Judy Johnson



Is Contemporary Australian Poetry Contemporary Australian Poetry?

Poet, if you’re looking for your name in this essay, jump ahead a couple of pages. There I begin talking about poets collected in this anthology. Those of you interested in a review about contemporary Australian poetry, let’s begin here.

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Review Short: Lisa Jacobson’s The Asylum Poems and Judy Johnson’s Counsel for the Defence

The prettiness of the language is a curious choice, though, given the raw horror of the subject matter. Closely observed grotesque details, like the father yelling ‘Towels! ’ as he carries his bleeding brother over the threshold of their Iraqi home, are among the sequence’s most satisfying moments.

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Review Short: Judy Johnson’s Stone Scar Air Water

Stone Scar Air WaterDriven by elemental themes and images, Stone Scar Air Water derives its title from this collection’s penultimate poem as well as from the four sections that, albeit in different order, comprise the book. For Judy Johnson, ‘scar’, or scarring, its lines drawn by history and inheritance, joins the ranks of stone, air and water.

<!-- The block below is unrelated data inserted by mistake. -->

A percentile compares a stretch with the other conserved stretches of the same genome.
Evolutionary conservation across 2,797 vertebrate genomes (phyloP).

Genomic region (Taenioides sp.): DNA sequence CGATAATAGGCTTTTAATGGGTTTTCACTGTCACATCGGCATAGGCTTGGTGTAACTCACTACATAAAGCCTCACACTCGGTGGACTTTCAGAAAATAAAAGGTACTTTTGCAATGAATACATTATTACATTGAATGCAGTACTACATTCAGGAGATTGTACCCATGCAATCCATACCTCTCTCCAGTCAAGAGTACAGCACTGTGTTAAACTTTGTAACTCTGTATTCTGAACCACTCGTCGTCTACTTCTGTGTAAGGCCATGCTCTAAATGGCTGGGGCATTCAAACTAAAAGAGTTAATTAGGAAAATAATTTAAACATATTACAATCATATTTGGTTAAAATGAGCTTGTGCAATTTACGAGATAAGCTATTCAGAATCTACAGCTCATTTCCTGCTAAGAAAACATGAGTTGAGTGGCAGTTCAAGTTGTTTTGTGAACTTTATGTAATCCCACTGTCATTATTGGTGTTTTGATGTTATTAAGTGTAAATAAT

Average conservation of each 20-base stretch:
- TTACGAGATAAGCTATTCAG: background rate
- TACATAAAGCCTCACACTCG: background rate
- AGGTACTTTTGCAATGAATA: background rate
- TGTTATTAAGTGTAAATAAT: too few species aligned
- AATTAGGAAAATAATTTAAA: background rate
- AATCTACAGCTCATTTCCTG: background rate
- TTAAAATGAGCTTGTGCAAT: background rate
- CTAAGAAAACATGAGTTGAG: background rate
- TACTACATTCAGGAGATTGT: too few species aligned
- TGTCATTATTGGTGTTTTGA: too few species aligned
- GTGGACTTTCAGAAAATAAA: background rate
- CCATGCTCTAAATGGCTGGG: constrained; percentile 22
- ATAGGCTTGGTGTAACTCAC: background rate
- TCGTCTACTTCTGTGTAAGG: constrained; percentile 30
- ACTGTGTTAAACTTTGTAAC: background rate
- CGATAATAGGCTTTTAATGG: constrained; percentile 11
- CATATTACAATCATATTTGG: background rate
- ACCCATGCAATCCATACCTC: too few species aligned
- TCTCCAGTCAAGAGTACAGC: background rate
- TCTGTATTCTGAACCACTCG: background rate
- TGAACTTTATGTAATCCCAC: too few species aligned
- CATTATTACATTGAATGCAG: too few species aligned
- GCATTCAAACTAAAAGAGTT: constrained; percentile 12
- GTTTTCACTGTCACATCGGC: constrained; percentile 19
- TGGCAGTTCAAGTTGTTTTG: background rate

The poet’s long-held interest in history is everywhere in evidence. As Martin Langford notes in his cover blurb, this entails, in part, a shift to poems that invoke the poet’s personal history – or at least, proffer an outwardly autobiographical, first person voice – alongside other, sometimes narrative, poems that draw on the historical archive. As with Johnson’s previous collection, Navigation, the wider world is often brought to bear on individual lives.

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